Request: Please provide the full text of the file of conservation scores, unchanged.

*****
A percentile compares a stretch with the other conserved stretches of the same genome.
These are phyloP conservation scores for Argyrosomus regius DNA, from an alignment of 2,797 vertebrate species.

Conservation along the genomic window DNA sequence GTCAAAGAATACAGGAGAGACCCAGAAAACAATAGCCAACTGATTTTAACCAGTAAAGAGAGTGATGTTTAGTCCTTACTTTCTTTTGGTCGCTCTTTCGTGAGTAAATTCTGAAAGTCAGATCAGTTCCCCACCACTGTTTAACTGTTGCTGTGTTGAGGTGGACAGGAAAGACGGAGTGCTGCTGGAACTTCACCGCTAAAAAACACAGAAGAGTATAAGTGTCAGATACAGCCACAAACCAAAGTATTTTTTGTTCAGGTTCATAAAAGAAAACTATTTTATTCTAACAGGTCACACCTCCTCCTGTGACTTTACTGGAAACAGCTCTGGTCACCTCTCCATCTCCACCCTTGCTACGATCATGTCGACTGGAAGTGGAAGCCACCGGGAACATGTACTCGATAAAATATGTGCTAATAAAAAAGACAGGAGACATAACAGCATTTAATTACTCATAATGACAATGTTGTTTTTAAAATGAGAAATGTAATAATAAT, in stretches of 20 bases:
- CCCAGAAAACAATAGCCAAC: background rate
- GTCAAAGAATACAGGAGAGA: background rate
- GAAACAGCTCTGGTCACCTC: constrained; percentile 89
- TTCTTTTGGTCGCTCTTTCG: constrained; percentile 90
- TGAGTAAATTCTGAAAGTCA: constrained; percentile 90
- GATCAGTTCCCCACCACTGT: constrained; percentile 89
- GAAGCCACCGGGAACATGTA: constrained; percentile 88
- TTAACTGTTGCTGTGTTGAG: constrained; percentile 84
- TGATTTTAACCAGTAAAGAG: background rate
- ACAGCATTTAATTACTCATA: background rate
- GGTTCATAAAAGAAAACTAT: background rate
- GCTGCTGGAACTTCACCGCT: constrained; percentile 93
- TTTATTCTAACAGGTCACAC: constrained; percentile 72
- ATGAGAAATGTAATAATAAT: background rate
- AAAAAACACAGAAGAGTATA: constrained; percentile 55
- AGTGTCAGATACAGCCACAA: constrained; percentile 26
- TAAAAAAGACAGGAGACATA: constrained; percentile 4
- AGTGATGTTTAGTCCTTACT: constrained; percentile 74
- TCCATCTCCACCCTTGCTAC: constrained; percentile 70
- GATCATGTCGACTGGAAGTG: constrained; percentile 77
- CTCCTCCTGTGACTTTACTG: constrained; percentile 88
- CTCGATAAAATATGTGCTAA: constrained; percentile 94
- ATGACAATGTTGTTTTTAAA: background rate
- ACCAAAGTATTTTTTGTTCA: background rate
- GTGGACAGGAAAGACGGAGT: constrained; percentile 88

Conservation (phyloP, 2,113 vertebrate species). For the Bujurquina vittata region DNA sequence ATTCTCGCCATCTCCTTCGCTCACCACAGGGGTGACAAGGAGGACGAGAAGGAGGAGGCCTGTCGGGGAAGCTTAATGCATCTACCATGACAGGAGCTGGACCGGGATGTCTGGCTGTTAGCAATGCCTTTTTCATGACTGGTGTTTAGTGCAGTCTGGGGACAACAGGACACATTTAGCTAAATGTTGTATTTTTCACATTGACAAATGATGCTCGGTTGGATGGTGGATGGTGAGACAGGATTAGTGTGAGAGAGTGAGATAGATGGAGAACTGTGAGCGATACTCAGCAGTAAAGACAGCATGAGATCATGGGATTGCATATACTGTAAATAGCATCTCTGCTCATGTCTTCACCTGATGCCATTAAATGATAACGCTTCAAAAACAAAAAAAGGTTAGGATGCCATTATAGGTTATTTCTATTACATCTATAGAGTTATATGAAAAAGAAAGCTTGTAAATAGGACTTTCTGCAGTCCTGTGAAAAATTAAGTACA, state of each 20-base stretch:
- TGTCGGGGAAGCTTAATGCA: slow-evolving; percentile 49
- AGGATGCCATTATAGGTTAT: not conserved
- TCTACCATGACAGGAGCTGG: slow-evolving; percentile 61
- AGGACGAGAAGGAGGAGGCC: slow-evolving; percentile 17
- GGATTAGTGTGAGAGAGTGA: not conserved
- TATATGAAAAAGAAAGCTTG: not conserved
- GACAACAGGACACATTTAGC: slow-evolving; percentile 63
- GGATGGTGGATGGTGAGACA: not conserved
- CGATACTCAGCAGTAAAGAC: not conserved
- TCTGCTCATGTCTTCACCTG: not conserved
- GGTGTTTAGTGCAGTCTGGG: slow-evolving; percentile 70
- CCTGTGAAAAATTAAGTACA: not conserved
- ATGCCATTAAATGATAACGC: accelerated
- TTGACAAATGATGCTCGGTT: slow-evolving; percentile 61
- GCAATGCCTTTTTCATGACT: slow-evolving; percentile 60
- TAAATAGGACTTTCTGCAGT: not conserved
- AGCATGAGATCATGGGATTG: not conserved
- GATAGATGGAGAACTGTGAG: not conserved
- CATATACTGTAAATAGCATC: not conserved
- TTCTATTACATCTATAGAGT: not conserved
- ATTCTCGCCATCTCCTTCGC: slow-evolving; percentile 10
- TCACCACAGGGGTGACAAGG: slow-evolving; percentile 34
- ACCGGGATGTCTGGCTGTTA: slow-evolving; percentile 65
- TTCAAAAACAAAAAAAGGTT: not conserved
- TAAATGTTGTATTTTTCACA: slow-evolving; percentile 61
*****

A percentile compares a stretch with the other conserved stretches of the same genome.
These are phyloP conservation scores for Argyrosomus regius DNA, from an alignment of 2,797 vertebrate species.

Conservation along the genomic window DNA sequence GTCAAAGAATACAGGAGAGACCCAGAAAACAATAGCCAACTGATTTTAACCAGTAAAGAGAGTGATGTTTAGTCCTTACTTTCTTTTGGTCGCTCTTTCGTGAGTAAATTCTGAAAGTCAGATCAGTTCCCCACCACTGTTTAACTGTTGCTGTGTTGAGGTGGACAGGAAAGACGGAGTGCTGCTGGAACTTCACCGCTAAAAAACACAGAAGAGTATAAGTGTCAGATACAGCCACAAACCAAAGTATTTTTTGTTCAGGTTCATAAAAGAAAACTATTTTATTCTAACAGGTCACACCTCCTCCTGTGACTTTACTGGAAACAGCTCTGGTCACCTCTCCATCTCCACCCTTGCTACGATCATGTCGACTGGAAGTGGAAGCCACCGGGAACATGTACTCGATAAAATATGTGCTAATAAAAAAGACAGGAGACATAACAGCATTTAATTACTCATAATGACAATGTTGTTTTTAAAATGAGAAATGTAATAATAAT, in stretches of 20 bases:
- CCCAGAAAACAATAGCCAAC: background rate
- GTCAAAGAATACAGGAGAGA: background rate
- GAAACAGCTCTGGTCACCTC: constrained; percentile 89
- TTCTTTTGGTCGCTCTTTCG: constrained; percentile 90
- TGAGTAAATTCTGAAAGTCA: constrained; percentile 90
- GATCAGTTCCCCACCACTGT: constrained; percentile 89
- GAAGCCACCGGGAACATGTA: constrained; percentile 88
- TTAACTGTTGCTGTGTTGAG: constrained; percentile 84
- TGATTTTAACCAGTAAAGAG: background rate
- ACAGCATTTAATTACTCATA: background rate
- GGTTCATAAAAGAAAACTAT: background rate
- GCTGCTGGAACTTCACCGCT: constrained; percentile 93
- TTTATTCTAACAGGTCACAC: constrained; percentile 72
- ATGAGAAATGTAATAATAAT: background rate
- AAAAAACACAGAAGAGTATA: constrained; percentile 55
- AGTGTCAGATACAGCCACAA: constrained; percentile 26
- TAAAAAAGACAGGAGACATA: constrained; percentile 4
- AGTGATGTTTAGTCCTTACT: constrained; percentile 74
- TCCATCTCCACCCTTGCTAC: constrained; percentile 70
- GATCATGTCGACTGGAAGTG: constrained; percentile 77
- CTCCTCCTGTGACTTTACTG: constrained; percentile 88
- CTCGATAAAATATGTGCTAA: constrained; percentile 94
- ATGACAATGTTGTTTTTAAA: background rate
- ACCAAAGTATTTTTTGTTCA: background rate
- GTGGACAGGAAAGACGGAGT: constrained; percentile 88

Conservation (phyloP, 2,113 vertebrate species). For the Bujurquina vittata region DNA sequence ATTCTCGCCATCTCCTTCGCTCACCACAGGGGTGACAAGGAGGACGAGAAGGAGGAGGCCTGTCGGGGAAGCTTAATGCATCTACCATGACAGGAGCTGGACCGGGATGTCTGGCTGTTAGCAATGCCTTTTTCATGACTGGTGTTTAGTGCAGTCTGGGGACAACAGGACACATTTAGCTAAATGTTGTATTTTTCACATTGACAAATGATGCTCGGTTGGATGGTGGATGGTGAGACAGGATTAGTGTGAGAGAGTGAGATAGATGGAGAACTGTGAGCGATACTCAGCAGTAAAGACAGCATGAGATCATGGGATTGCATATACTGTAAATAGCATCTCTGCTCATGTCTTCACCTGATGCCATTAAATGATAACGCTTCAAAAACAAAAAAAGGTTAGGATGCCATTATAGGTTATTTCTATTACATCTATAGAGTTATATGAAAAAGAAAGCTTGTAAATAGGACTTTCTGCAGTCCTGTGAAAAATTAAGTACA, state of each 20-base stretch:
- TGTCGGGGAAGCTTAATGCA: slow-evolving; percentile 49
- AGGATGCCATTATAGGTTAT: not conserved
- TCTACCATGACAGGAGCTGG: slow-evolving; percentile 61
- AGGACGAGAAGGAGGAGGCC: slow-evolving; percentile 17
- GGATTAGTGTGAGAGAGTGA: not conserved
- TATATGAAAAAGAAAGCTTG: not conserved
- GACAACAGGACACATTTAGC: slow-evolving; percentile 63
- GGATGGTGGATGGTGAGACA: not conserved
- CGATACTCAGCAGTAAAGAC: not conserved
- TCTGCTCATGTCTTCACCTG: not conserved
- GGTGTTTAGTGCAGTCTGGG: slow-evolving; percentile 70
- CCTGTGAAAAATTAAGTACA: not conserved
- ATGCCATTAAATGATAACGC: accelerated
- TTGACAAATGATGCTCGGTT: slow-evolving; percentile 61
- GCAATGCCTTTTTCATGACT: slow-evolving; percentile 60
- TAAATAGGACTTTCTGCAGT: not conserved
- AGCATGAGATCATGGGATTG: not conserved
- GATAGATGGAGAACTGTGAG: not conserved
- CATATACTGTAAATAGCATC: not conserved
- TTCTATTACATCTATAGAGT: not conserved
- ATTCTCGCCATCTCCTTCGC: slow-evolving; percentile 10
- TCACCACAGGGGTGACAAGG: slow-evolving; percentile 34
- ACCGGGATGTCTGGCTGTTA: slow-evolving; percentile 65
- TTCAAAAACAAAAAAAGGTT: not conserved
- TAAATGTTGTATTTTTCACA: slow-evolving; percentile 61